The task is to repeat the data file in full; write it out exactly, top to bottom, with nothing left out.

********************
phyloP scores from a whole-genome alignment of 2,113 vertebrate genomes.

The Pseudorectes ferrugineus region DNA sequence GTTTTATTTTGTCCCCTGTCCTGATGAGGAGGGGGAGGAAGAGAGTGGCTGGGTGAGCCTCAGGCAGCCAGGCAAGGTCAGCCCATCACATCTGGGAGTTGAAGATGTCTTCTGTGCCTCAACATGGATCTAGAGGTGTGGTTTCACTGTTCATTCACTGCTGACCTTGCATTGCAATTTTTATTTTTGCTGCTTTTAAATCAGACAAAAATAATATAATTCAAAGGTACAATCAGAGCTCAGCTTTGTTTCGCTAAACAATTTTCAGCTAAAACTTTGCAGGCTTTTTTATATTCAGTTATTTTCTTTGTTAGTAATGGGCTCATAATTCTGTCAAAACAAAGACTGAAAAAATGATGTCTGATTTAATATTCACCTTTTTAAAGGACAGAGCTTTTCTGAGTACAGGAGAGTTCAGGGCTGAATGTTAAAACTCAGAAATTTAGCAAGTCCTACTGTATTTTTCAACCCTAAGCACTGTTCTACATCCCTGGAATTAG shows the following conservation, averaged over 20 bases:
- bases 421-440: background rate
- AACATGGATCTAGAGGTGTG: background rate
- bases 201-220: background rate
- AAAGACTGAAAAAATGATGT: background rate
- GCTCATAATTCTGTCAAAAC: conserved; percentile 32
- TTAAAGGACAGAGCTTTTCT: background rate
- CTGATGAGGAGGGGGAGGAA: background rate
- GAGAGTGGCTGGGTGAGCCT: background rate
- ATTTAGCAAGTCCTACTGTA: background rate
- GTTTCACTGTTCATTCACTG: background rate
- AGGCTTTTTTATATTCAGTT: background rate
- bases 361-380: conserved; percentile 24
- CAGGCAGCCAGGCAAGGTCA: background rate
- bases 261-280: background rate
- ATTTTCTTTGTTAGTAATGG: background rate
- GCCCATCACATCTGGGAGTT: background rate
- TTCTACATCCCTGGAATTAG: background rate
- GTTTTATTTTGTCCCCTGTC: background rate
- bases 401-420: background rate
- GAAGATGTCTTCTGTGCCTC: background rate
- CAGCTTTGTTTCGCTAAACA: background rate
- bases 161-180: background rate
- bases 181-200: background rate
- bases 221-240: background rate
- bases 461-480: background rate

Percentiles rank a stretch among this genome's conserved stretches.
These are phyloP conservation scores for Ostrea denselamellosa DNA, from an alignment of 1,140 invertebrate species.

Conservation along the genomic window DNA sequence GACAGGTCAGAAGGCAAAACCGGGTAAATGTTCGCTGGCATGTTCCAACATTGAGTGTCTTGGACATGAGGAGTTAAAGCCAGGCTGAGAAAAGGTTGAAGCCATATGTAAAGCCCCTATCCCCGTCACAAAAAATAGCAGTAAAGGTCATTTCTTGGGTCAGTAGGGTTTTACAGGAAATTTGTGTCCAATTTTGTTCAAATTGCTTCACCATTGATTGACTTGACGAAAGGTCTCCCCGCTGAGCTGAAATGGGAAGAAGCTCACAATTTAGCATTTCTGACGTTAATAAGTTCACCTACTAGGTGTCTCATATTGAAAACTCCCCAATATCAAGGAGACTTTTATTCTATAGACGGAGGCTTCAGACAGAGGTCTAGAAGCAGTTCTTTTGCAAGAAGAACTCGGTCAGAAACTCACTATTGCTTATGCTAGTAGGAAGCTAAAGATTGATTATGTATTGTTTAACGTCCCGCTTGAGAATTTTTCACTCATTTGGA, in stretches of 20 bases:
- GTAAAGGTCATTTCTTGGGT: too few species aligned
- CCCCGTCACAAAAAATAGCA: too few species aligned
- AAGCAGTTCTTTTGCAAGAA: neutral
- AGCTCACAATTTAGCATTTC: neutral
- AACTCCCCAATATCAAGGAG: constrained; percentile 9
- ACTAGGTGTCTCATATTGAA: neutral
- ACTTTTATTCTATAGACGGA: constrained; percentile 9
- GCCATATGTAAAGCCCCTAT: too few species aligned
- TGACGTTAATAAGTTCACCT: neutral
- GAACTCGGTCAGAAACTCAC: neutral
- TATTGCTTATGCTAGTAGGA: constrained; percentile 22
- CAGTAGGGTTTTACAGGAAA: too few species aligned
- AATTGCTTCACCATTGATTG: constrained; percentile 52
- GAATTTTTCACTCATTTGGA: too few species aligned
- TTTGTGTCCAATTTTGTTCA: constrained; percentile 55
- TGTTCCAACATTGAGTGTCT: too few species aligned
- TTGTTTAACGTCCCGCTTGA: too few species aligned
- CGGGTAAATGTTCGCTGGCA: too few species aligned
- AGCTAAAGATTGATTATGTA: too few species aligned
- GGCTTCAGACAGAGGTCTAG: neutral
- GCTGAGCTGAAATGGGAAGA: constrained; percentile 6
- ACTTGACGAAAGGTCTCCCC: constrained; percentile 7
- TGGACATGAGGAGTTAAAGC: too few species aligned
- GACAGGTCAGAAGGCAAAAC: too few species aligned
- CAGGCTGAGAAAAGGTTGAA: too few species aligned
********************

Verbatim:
phyloP scores from a whole-genome alignment of 2,113 vertebrate genomes.

The Pseudorectes ferrugineus region DNA sequence GTTTTATTTTGTCCCCTGTCCTGATGAGGAGGGGGAGGAAGAGAGTGGCTGGGTGAGCCTCAGGCAGCCAGGCAAGGTCAGCCCATCACATCTGGGAGTTGAAGATGTCTTCTGTGCCTCAACATGGATCTAGAGGTGTGGTTTCACTGTTCATTCACTGCTGACCTTGCATTGCAATTTTTATTTTTGCTGCTTTTAAATCAGACAAAAATAATATAATTCAAAGGTACAATCAGAGCTCAGCTTTGTTTCGCTAAACAATTTTCAGCTAAAACTTTGCAGGCTTTTTTATATTCAGTTATTTTCTTTGTTAGTAATGGGCTCATAATTCTGTCAAAACAAAGACTGAAAAAATGATGTCTGATTTAATATTCACCTTTTTAAAGGACAGAGCTTTTCTGAGTACAGGAGAGTTCAGGGCTGAATGTTAAAACTCAGAAATTTAGCAAGTCCTACTGTATTTTTCAACCCTAAGCACTGTTCTACATCCCTGGAATTAG shows the following conservation, averaged over 20 bases:
- bases 421-440: background rate
- AACATGGATCTAGAGGTGTG: background rate
- bases 201-220: background rate
- AAAGACTGAAAAAATGATGT: background rate
- GCTCATAATTCTGTCAAAAC: conserved; percentile 32
- TTAAAGGACAGAGCTTTTCT: background rate
- CTGATGAGGAGGGGGAGGAA: background rate
- GAGAGTGGCTGGGTGAGCCT: background rate
- ATTTAGCAAGTCCTACTGTA: background rate
- GTTTCACTGTTCATTCACTG: background rate
- AGGCTTTTTTATATTCAGTT: background rate
- bases 361-380: conserved; percentile 24
- CAGGCAGCCAGGCAAGGTCA: background rate
- bases 261-280: background rate
- ATTTTCTTTGTTAGTAATGG: background rate
- GCCCATCACATCTGGGAGTT: background rate
- TTCTACATCCCTGGAATTAG: background rate
- GTTTTATTTTGTCCCCTGTC: background rate
- bases 401-420: background rate
- GAAGATGTCTTCTGTGCCTC: background rate
- CAGCTTTGTTTCGCTAAACA: background rate
- bases 161-180: background rate
- bases 181-200: background rate
- bases 221-240: background rate
- bases 461-480: background rate

Percentiles rank a stretch among this genome's conserved stretches.
These are phyloP conservation scores for Ostrea denselamellosa DNA, from an alignment of 1,140 invertebrate species.

Conservation along the genomic window DNA sequence GACAGGTCAGAAGGCAAAACCGGGTAAATGTTCGCTGGCATGTTCCAACATTGAGTGTCTTGGACATGAGGAGTTAAAGCCAGGCTGAGAAAAGGTTGAAGCCATATGTAAAGCCCCTATCCCCGTCACAAAAAATAGCAGTAAAGGTCATTTCTTGGGTCAGTAGGGTTTTACAGGAAATTTGTGTCCAATTTTGTTCAAATTGCTTCACCATTGATTGACTTGACGAAAGGTCTCCCCGCTGAGCTGAAATGGGAAGAAGCTCACAATTTAGCATTTCTGACGTTAATAAGTTCACCTACTAGGTGTCTCATATTGAAAACTCCCCAATATCAAGGAGACTTTTATTCTATAGACGGAGGCTTCAGACAGAGGTCTAGAAGCAGTTCTTTTGCAAGAAGAACTCGGTCAGAAACTCACTATTGCTTATGCTAGTAGGAAGCTAAAGATTGATTATGTATTGTTTAACGTCCCGCTTGAGAATTTTTCACTCATTTGGA, in stretches of 20 bases:
- GTAAAGGTCATTTCTTGGGT: too few species aligned
- CCCCGTCACAAAAAATAGCA: too few species aligned
- AAGCAGTTCTTTTGCAAGAA: neutral
- AGCTCACAATTTAGCATTTC: neutral
- AACTCCCCAATATCAAGGAG: constrained; percentile 9
- ACTAGGTGTCTCATATTGAA: neutral
- ACTTTTATTCTATAGACGGA: constrained; percentile 9
- GCCATATGTAAAGCCCCTAT: too few species aligned
- TGACGTTAATAAGTTCACCT: neutral
- GAACTCGGTCAGAAACTCAC: neutral
- TATTGCTTATGCTAGTAGGA: constrained; percentile 22
- CAGTAGGGTTTTACAGGAAA: too few species aligned
- AATTGCTTCACCATTGATTG: constrained; percentile 52
- GAATTTTTCACTCATTTGGA: too few species aligned
- TTTGTGTCCAATTTTGTTCA: constrained; percentile 55
- TGTTCCAACATTGAGTGTCT: too few species aligned
- TTGTTTAACGTCCCGCTTGA: too few species aligned
- CGGGTAAATGTTCGCTGGCA: too few species aligned
- AGCTAAAGATTGATTATGTA: too few species aligned
- GGCTTCAGACAGAGGTCTAG: neutral
- GCTGAGCTGAAATGGGAAGA: constrained; percentile 6
- ACTTGACGAAAGGTCTCCCC: constrained; percentile 7
- TGGACATGAGGAGTTAAAGC: too few species aligned
- GACAGGTCAGAAGGCAAAAC: too few species aligned
- CAGGCTGAGAAAAGGTTGAA: too few species aligned